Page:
I can’t help myself. The draw is so strong.
It’s simply not possible to stay silent on the recent news about statins.
Yesterday, the FDA announced important changes in the safety language that comes in the package insert of statin drugs. (I’m late to the show here, as twenty-four hours is an eternity in medical news.)
Here are the three bullet points: (with my comments in italics)
1. Increases in blood sugar levels (hyperglycemia) have been reported with statin use. Numerous studies have indicated that patients on statin drugs develop the “diagnosis of diabetes” at a slightly greater rate than those taking placebo.
The increased signal of diabetes in patients taking statin drugs is real. Slight, but real. Experts disagree about the significance of statin-induced blood sugar effects. Some say that the overall benefits of statins far outweigh small changes in lab values. These blood-sugar minimizers point to the potent lowering of heart attacks, strokes and death in patients taking statins. In making this argument, statin protagonists cite secondary prevention studies—those that look at how statins prevent second heart attacks and stroke.
While other experts, the blood-sugar worriers, emphasize the disastrous effects of high blood sugar on blood vessels. This camp talks about the high ‘numbers-needed-to treat” (NNT) when statins are used in low-risk patients, like cyclists, children and adults without risk factors for heart disease. Minimalist doctors worry that the long-term risks of statin-induced diabetes may outweigh their heart-protective effect.
My take home: The greatest risk to a patient who suffers a heart attack or stroke is another heart attack or stroke. Statin drugs break this spiral. I am convinced that the single most important pill that a heart attack patient swallows is a statin, regardless of their cholesterol level. That said however, I am far less certain, pessimistic even, that statin drugs prevent trouble in low-risk patients. This is because—over the long-term–small benefits can be neutralized by small harms.
2. Sudden memory lapses: Certain cognitive (brain-related) effects have been reported with statin use. Statin labels will now include information about some patients experiencing memory loss and confusion. These reports generally have not been serious and the patients’ symptoms were reversed by stopping the statin.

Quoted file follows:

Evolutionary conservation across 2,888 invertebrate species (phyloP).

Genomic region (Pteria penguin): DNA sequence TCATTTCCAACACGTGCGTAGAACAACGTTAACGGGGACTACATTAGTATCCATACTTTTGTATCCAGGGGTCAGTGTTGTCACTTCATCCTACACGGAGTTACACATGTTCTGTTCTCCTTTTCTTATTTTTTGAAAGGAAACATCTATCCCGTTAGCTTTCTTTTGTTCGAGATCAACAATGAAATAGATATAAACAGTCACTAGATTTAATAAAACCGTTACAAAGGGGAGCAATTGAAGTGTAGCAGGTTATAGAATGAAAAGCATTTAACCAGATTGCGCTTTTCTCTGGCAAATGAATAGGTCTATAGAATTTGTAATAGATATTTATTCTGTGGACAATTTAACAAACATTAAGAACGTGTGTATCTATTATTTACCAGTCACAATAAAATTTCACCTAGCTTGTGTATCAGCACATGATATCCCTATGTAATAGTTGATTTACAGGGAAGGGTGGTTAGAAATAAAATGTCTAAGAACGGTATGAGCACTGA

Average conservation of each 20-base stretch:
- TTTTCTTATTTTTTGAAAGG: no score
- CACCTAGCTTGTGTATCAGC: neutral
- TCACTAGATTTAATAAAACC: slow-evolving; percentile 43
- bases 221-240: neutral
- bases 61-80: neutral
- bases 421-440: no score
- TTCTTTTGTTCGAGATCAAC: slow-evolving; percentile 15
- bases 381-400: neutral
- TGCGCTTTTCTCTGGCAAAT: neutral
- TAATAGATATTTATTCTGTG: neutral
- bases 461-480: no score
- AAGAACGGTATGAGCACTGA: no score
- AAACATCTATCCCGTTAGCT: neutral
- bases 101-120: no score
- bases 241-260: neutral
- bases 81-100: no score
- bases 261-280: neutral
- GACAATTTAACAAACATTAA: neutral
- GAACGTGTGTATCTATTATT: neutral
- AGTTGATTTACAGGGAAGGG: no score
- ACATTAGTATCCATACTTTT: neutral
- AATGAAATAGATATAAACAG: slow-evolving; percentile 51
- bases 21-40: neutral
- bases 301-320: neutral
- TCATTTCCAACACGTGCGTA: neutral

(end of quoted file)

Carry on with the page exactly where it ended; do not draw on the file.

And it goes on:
The many-in-number and internet-fueled statin naysayers run with this emotionally charged concern. These rabble-rousers post that statins cause brain damage and psychiatric disorders. Levelheaded Forbes journalist Matt Herper dumps cold water on these inflamers. How? He uses a potent elixir: the real data. This quote, cited in Mr Herper’s Forbes piece, comes from this FDA briefing document.
“18 [of 8900] rosuvastatin-treated subjects versus 4 placebo-treated subjects [from the Jupiter trial] experienced the AE [adverse effect] of “confusional state”. Six of the 18 confusional states in rosuvastatin-treated subjects were considered as a SAE [serious adverse effect]. Two subjects were not on study medication at the time and others had concurrent medical conditions and/or medications ongoing at the time of the event.”
Believe it or not, I actually looked at the 100+ page FDA document. (Yes, it’s painful for big-picture people to look at this much minutia.) The striking thing was that of these 16 patients with presumed statin-induced confusion, most were older and had other medical problems often associated with thinking trouble. So it’s hard to get excited about confusion in 16 of 9000 patients. If we held other drugs to this high standard, there would be few pills—or at least few with biologic actions—available to patients.
Here’s another thought on statins and brainpower: It’s clear that these drugs smooth arteries and prevent strokes. One of the leading causes of dementia is poor blood flow to the brain—medical people call this multi-infarct dementia. It’s equally attractive, optimistic even, to surmise that statin-induced healthier arteries may preserve brain function.
3. Routine periodic monitoring of liver enzymes is no longer required: Serious liver injury associated with statins is “rare and unpredictable in individual patients” and “routine periodic monitoring of liver enzymes does not appear to be effective in detecting or preventing this rare side effect,” according to the FDA. The FDA now says that liver enzyme tests only need to be performed before starting statin therapy and “as clinically indicated thereafter.”
This refreshing injection of common sense inspires hope. Whenever common sense recommendations make it through the morass of regulation, I cheer. Why measure something if knowing it doesn’t influence outcomes? For the record, few cardiologists regularly monitored liver enzyme abnormalities in patients on statins.
I love thinking about statins. They are so in the sweet spot of what interests me about practicing Medicine. Here are potent chemicals with complex and yet to be discovered actions that have potential downsides but often huge upsides for some.
That these pills compete with, or synergize the effect of my favorite therapy—making good food choices, exercising, sleeping and smiling—only enhances their blogging potential.